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Norma Morgan

BY KATE FLEMING


In Victoria Square, in the centre of Aberdare, stands a statue of ‘Caradog’ - Griffith Rhys Jones – conductor of the renowned South Wales Choral Union. It was erected in appreciation of his musical genius in 1920, five years before the birth of Norma Morgan.

A childhood in the musical valleys of South Wales in between the wars was tough for the poor. Food was scarce and entertainment limited and simple. Norma recalls swinging from the lamppost, playing in the top field all day, then on hearing St Elven’s clock chiming nine o’clock ‘running like hell’ down the mountain to get home before the ninth strike!

So different from today, she muses, as we talk on a hot August afternoon in her home in Ansty.

The doctor was the only person to have a car in Aberdare when she was a child, and she can still hear the sound of the miners’ hobnailed boots running for the bus to take them to work on the early morning shift. However, in spite of the lack of material goods – now taken for granted – there was a cultural richness in the valleys which for Norma was an integral part of her upbringing and her professional life as an opera singer and still lingers there when she sings with The Cuckoo Choir here in Cuckfield.

The Welsh lilt in her voice remains strong as she recollects singing in the ‘big church’ at Easter and the significant occasion of her first solo.

World War Two was drawing to a merciful close and to celebrate Mr and Mrs Edwards (the bank manager from down the road) dragged their piano into the street and Norma sang. “You should do something with that voice,” Mr Edwards said to Norma’s mother and so she did.

Rudimentary singing lessons, learning and practising the scales with one Mrs Alder at sixpence an hour on Saturday mornings began to shape her professional musical career and eventually open the doors to an international world of song which the little girl from Aberdare could never have imagined as she helped her mother clean the little mission church and sang with the Band of Hope.

But if a beautiful voice was going to be recognised anywhere, it was to be in the valleys of South Wales.

Norma began to widen her horizon, taking part and winning an Opportunity Knocks talent competition in Cardiff and singing in sacred operas produced by the music teacher from the local boys’ secondary school. These were often supported by professional singers from London and so, inevitably and eventually, Norma takes the mighty step up to the metropolis to ‘find her fortune’ and become a professional singer. She was funded by the people of Aberdare with the princely sum of £5 a month paid into the Co-op Bank.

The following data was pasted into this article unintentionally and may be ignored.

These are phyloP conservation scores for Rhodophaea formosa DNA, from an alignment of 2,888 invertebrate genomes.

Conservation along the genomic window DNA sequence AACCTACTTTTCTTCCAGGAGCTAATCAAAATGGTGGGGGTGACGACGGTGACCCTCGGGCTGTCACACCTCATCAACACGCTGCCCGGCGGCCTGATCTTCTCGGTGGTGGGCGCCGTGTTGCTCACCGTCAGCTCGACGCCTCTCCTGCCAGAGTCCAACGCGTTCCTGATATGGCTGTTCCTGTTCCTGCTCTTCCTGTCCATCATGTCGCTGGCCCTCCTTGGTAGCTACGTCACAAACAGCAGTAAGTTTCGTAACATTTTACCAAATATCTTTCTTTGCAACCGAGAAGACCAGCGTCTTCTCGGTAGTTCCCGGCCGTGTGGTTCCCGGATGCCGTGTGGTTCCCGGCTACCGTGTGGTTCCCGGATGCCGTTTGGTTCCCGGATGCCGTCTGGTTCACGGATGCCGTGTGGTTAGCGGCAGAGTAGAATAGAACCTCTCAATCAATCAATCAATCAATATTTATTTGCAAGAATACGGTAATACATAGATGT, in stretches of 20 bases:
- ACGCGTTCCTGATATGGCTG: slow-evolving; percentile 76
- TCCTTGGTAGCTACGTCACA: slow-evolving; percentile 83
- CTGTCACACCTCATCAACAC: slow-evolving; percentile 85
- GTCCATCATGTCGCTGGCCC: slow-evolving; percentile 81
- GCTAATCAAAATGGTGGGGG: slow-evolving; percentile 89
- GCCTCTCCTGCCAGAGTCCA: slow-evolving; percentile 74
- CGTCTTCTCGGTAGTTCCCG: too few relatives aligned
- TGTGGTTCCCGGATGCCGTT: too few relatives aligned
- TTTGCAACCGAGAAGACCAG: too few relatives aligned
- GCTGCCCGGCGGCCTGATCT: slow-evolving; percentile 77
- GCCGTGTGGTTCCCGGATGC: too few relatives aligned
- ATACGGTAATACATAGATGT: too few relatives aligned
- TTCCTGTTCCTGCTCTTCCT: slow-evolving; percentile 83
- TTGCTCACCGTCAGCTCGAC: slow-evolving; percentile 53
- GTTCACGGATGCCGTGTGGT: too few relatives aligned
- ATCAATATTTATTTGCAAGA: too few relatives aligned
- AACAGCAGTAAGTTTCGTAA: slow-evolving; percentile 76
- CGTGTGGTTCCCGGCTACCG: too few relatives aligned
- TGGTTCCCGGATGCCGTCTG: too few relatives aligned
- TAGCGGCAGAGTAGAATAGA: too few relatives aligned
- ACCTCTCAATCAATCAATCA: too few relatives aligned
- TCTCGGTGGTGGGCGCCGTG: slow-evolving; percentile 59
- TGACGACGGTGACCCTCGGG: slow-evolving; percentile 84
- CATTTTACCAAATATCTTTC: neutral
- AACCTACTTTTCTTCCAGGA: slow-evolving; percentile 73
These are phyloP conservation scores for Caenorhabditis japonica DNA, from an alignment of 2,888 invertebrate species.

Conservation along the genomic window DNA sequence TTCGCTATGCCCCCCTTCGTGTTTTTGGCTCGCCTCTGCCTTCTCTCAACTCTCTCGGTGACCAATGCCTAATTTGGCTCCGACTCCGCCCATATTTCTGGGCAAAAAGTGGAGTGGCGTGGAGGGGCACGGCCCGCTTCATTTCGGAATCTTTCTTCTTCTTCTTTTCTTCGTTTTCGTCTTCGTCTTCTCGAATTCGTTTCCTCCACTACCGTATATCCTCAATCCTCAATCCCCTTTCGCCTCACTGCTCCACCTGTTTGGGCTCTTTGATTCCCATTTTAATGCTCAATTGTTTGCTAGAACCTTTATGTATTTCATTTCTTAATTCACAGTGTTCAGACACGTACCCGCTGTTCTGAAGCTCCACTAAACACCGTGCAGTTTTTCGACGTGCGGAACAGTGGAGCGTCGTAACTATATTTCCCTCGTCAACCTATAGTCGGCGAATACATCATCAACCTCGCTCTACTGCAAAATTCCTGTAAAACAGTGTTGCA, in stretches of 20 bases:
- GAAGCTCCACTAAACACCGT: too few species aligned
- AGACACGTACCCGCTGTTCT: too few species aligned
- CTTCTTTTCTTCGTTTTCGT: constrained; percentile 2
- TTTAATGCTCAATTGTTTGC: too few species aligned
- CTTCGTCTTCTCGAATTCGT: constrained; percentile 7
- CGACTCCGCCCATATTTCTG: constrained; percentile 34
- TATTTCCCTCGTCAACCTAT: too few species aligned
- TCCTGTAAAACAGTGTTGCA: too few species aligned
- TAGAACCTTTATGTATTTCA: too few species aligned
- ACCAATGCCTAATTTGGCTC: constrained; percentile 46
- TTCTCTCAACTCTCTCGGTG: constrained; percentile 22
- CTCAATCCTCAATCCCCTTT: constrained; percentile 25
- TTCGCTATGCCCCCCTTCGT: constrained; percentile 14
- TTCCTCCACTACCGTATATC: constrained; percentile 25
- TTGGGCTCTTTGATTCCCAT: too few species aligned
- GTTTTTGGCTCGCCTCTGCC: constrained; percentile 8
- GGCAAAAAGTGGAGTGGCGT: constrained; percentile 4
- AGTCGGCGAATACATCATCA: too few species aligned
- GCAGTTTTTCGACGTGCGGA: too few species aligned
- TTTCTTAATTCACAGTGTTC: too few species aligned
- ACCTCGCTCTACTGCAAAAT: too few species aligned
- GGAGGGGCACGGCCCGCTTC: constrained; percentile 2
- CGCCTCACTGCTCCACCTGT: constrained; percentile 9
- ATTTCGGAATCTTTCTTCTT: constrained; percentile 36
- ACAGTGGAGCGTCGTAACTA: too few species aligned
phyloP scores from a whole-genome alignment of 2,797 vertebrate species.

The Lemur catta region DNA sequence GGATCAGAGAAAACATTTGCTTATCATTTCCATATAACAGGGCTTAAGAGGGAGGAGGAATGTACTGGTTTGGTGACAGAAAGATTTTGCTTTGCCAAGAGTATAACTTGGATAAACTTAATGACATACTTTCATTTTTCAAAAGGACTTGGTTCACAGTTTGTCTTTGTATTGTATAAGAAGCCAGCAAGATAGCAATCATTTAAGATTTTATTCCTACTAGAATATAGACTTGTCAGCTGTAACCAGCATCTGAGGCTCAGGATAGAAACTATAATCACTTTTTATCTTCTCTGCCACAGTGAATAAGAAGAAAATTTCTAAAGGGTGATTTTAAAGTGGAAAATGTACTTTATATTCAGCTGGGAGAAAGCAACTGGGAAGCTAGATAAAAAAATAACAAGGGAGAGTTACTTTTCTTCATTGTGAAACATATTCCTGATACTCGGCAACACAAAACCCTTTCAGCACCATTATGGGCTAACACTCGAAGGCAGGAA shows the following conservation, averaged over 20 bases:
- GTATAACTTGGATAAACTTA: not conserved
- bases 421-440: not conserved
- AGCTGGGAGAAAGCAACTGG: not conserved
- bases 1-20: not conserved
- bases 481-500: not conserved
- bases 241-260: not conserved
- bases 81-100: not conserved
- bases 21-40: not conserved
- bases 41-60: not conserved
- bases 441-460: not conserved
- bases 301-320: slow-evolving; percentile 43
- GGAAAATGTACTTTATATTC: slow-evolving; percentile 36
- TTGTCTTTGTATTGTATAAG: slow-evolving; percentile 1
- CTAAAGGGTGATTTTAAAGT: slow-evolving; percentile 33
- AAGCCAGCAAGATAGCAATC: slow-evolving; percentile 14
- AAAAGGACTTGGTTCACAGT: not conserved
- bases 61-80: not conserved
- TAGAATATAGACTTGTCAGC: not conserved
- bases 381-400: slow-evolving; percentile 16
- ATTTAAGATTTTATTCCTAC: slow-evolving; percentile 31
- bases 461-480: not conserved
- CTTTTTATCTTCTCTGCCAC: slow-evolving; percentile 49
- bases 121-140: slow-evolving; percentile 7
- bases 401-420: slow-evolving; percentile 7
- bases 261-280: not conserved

She recognised her contact at Paddington Station by a carnation buttonhole, and so began a period of time ‘keeping the wolf from the door’ by working at the Cardoma Coffee House, relying on friends of friends, and waiting for a break.

At one time she was sharing a bed with a London taxi driver – she slept at night, he during the day. She continued to sing as and where she could, at the Aldeburgh Festival, going on tour in Scotland with Opera for All, and then, one Friday, she was invited to audition for the Royal Opera Company at Covent Garden.

Norma Morgan
"I'm the luckiest person i the world." Norma Morgan

“It was Friday lunchtime at 12.30pm,” she remembers so vividly. “That was the busiest time of the week at the cafe but I was allowed to go and, unprecedented, took a taxi from Piccadilly to Covent Garden to arrive at the Audition Room opposite the Stage Door.”

The audition, however, was not without complications. True to form they were running late. “But I have to be back at work,” Norma firmly announced. At long last, awash with nerves the girl from Aberdare sang Mimi’s Farewell from Puccini’s La Boheme on the stage at Covent Garden! Although she was worrying throughout as to whether she would lose her job at the coffee house.